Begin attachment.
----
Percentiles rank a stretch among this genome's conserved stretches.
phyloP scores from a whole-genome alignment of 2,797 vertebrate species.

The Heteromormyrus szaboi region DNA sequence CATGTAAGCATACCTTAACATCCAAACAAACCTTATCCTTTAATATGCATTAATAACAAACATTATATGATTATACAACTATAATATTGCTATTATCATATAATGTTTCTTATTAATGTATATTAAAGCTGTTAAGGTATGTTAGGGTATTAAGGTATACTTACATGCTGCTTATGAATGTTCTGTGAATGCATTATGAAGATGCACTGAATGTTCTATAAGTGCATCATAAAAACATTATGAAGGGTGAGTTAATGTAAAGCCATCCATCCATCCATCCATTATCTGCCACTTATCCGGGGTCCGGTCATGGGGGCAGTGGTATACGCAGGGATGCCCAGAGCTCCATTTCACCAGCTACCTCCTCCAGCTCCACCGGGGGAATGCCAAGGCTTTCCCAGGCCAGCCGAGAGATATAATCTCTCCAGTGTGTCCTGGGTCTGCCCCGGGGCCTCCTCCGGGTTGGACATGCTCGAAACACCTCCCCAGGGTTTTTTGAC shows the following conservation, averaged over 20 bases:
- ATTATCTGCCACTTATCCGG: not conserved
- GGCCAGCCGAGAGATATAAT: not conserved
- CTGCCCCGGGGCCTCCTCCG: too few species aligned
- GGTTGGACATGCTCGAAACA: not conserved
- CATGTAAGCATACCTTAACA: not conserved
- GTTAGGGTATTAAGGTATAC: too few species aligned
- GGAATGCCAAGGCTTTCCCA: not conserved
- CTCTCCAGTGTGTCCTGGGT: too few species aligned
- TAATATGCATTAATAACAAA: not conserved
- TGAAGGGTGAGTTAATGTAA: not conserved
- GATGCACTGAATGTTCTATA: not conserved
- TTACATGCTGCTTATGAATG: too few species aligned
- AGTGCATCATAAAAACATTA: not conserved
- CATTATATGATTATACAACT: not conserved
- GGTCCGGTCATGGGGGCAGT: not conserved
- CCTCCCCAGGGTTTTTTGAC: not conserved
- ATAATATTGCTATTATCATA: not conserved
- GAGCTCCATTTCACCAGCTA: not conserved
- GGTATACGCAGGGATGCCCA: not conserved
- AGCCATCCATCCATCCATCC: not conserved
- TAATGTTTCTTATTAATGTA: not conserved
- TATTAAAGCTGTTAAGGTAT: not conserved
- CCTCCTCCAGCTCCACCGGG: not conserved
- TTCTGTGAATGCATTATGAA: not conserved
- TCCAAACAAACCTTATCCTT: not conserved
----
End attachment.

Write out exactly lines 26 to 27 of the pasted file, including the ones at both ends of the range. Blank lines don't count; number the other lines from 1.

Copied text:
- CCTCCTCCAGCTCCACCGGG: not conserved
- TTCTGTGAATGCATTATGAA: not conserved